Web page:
The Armies is not yet available in the U.S. but will be published by New Directions in September. Thanks to Three Percent for digging up this description of the book:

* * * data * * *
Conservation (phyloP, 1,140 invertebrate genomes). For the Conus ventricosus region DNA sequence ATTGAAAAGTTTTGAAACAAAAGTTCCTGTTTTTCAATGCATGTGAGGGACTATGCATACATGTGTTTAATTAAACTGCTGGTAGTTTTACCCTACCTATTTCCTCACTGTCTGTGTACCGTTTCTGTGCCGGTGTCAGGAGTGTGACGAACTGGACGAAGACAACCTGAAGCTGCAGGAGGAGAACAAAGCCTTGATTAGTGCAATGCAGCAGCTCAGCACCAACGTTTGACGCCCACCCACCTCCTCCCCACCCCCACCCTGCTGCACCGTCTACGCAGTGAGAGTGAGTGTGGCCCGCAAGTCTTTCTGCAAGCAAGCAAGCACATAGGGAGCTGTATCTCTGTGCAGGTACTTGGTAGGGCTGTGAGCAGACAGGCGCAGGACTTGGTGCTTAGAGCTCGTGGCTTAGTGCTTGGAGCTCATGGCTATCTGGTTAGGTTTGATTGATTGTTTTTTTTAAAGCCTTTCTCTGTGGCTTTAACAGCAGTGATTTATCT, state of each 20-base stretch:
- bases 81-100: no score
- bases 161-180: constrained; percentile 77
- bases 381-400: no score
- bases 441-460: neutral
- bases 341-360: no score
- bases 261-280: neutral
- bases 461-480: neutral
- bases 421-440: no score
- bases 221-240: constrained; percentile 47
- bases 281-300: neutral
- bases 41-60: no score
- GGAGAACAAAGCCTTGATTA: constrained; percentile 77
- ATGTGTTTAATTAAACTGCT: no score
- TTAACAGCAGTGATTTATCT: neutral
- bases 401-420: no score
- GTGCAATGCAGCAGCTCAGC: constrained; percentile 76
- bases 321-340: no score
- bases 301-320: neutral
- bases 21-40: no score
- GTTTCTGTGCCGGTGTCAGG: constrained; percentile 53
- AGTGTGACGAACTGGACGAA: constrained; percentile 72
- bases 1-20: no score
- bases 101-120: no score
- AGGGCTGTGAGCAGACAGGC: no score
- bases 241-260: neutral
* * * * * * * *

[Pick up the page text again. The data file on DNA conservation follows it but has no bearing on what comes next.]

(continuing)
In the village of San José in the remote mountains of Colombia, retired teacher Ismael spends his days gathering oranges in the sunshine and spying on his neighbour as she sunbathes naked in her orchard. It is a languid existence, pierced by his wife’s scolding, which induces in him the furtive guilt of an aging voyeur. Out walking one day, Ismael and his wife lose sight of each other. The old man is fearful, for San José has random kidnappings in its past, but reassured by others who have seen her in the village. Soon, though, more people begin to go missing, and gradually bursts of gunfire can be heard in the distance. As the attacks grow steadily more brutal, Ismael finds himself caught in the crossfire; an old man battered by a reality he no longer understands. This is a novel with no easy solutions, in which no-one is spared, no-one is protected.The £10,000 Independent Foreign Fiction Prize (£5,000 for the author and £5,000 for the translator) celebrates a work of fiction by a living author, which has been translated into English and published in the UK in the last year.